Food for thought

A gift of treasured family recipes

Kristen and Kelli Packnett's Monkey Bread, photography by Neal Bruns
Marganelle Henry's Roly-Poly Casserole-y, photography by Neal Bruns
Settlers, Inc., plum pudding with hard sauce, photography by Neal Bruns
Chef Aaron Butts' Thai Red Curry Butternut Squash Soup, photography by Neal Bruns
Nana Blackburn's Bourbon Balls, photography by Neal Bruns

Family meals are multifaceted: hectic, delicious, hilarious, messy, contentious and, at times, all of the above. From choking down mushy peas (and maybe slipping a few bites to the dog under the table) or asking for thirds and fourths of a favorite dish, memories are made. Big news (both good and bad) is often shared around the family table as are reviews of the day to come or the one just spent.

The shared experience of planning, preparing and eating as a group, whether small or large, is primal in its origins, a vital component of human existence, one that not only nourishes the physical self but also helps to sustain the soul by building familial bonds. Baking cookies with Mom as a child or at long last learning the secret ingredient of an uncle’s famous barbecue sauce are experiences that bind us to our tribe and that we pass down to future generations. But perhaps you married into a family with a less-than-appetizing culinary tradition, such as slimy cabbage-wrapped sausages swimming in tomato soup, whose members delight in taunting you every New Year’s Day with their beloved dish. Whether you enjoy the food being served or not, the ritual of these many meals gives rise to cherished customs and stories.

The following recipes and accompanying stories have been generously shared by fellow Fort Waynians. Some of them may remind you of your own family’s feasts, but unless you’ve been served dinner by a prisoner, at least one of them definitely will not. Maybe you’ll try a few of these for your next family celebration; maybe you won’t. Either way, you’re sure to delight in this trove of treasured family recipes.
Thank you to the families for sharing these treasures, and the stories that make them so special, with us.

Marganelle Henry

It takes a special woman to be a mother of 17 children, including Fort Wayne Mayor Tom Henry, and Marganelle Henry is most definitely that. Her light-hearted good humor, gentle and artistic personality and belief that everyone is valuable and can make a difference certainly can be seen reflected in her many children, grandchildren and great-grandchildren. It also takes a special woman to feed 17 children, day in, day out. When Jerome, Marganelle’s late husband, served as warden of the Indiana State Reformatory in the mid-1960s, he was nationally recognized for developing the state’s first work-release program. “There was a period of time before an inmate was released when they could live outside the walls of the dorm but still within the confines of the prison. These men, well, some of them were boys, were very interested in being assigned to maintain the warden’s property,” she explained. As a special treat, some of these inmates were given the opportunity to cook for the warden and his family.

“But there was a rule,” she said. “They had to come up with the recipe on their own.” One of these inmates was particularly sweet and enjoyed dispensing advice to the Henry brood. “He was big, husky – his nickname was Roly Poly – and he came up with a very hearty casserole that fed all our kids, one that they loved for years to come, because we weren’t fancy. So we called it ‘Roly Poly Casserole-y’!” In the 1980s, Marganelle compiled recipe books for all her children and their spouses so they could carry on their favorite childhood recipes, most definitely including Roly Poly Casserole-y.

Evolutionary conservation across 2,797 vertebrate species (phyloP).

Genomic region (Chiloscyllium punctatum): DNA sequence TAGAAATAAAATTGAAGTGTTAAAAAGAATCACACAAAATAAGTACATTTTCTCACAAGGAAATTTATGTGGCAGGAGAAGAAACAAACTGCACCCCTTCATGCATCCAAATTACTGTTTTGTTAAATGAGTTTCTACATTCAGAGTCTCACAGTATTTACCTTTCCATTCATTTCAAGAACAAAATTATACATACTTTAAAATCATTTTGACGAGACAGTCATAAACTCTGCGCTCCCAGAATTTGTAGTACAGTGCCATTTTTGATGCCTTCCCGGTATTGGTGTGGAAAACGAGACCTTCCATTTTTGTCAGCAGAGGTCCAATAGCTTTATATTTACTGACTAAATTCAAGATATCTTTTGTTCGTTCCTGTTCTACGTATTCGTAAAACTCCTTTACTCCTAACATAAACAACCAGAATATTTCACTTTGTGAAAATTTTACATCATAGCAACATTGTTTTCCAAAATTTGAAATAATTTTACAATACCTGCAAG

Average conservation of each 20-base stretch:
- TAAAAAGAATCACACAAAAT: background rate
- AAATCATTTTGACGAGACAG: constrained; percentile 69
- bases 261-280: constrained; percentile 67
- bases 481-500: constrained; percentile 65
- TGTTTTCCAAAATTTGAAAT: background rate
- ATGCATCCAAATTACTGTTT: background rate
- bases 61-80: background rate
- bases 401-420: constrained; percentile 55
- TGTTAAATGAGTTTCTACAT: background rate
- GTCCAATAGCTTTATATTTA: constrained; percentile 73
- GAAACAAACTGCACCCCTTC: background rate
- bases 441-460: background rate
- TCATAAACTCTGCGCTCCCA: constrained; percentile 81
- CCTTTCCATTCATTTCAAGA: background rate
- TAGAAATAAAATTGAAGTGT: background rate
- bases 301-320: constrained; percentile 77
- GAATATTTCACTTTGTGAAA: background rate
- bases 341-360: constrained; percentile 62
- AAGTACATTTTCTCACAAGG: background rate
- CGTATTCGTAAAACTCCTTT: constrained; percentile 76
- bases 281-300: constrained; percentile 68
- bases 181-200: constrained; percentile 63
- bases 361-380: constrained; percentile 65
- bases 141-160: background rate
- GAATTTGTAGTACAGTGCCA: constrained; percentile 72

Roly Poly Casserole-y
3 pounds ground beef, fried and drained
1 large onion, chopped and fried with beef
2 cans cream of mushroom soup
15-ounce package egg noodles, cooked and drained
½ teaspoon nutmeg

1.    Mix ingredients in a large bowl, then transfer to a large covered baking dish. Add a little milk if mixture seems too dry.

2.    Bake at 350 degrees with lid for 25 minutes, without lid for 10 minutes.

Settlers, Inc.

The Swinney Homestead is one of Fort Wayne’s historical gems, and since 1971, the costumed volunteers of Settlers, Inc. have lovingly researched and presented early American life through domestic arts and crafts, history and folklore. This dedicated group initiated the restoration of the 1844 Swinney house as well as purchased and installed the authentic 1849 log house, originally from Huntington County and very much like the one the Swinney family resided in before building their beautiful brick home. From grade-school field trips to the annual “Christmas at Home with the Swinney Sisters” high tea, the Settlers showcase their knowledge in an elegant setting for all to enjoy. While there are no known Swinney recipes, longtime Settlers Katie Bloom and Judy Bozarth say Plum Pudding with Hard Sauce is a bona fide dish the Swinney family would have enjoyed in their day. The key to this receipt (what the Victorians called recipes) is the suet, which a butcher will grind for you but typically “as the last grind of the day, so you have to make arrangements for this in advance,” Bozarth said. She also said as the Settlers members continue to make this recipe, some of them tend to cut down on the suet by half a cup.

Plum Pudding with Hard Sauce
3 cups unbleached flour
2 teaspoons ground cinnamon
1 teaspoon baking soda
½ teaspoon salt
½ teaspoon ground cloves
½ teaspoon ground allspice
2 cups raisins
5 ounces finely ground or chopped beef
kidney suet (about 1½ cups)
1 cup finely chopped, peeled apple (1 medium apple)
1 cup currants
1 cup light molasses
1 cup water
Red candied cherry halves
Green candied fruit pieces
½ cup butter
2 cups powdered sugar
1 teaspoon rum extract
½ teaspoon ground nutmeg

1. Grease a 10-cup mold or bowl; set aside. In a mixing bowl, stir together flour, cinnamon, baking soda, salt, cloves and allspice; set aside.

2.    In bowl, combine raisins, suet, apple, currants, molasses and water; mix well. Add dry ingredients; mix thoroughly.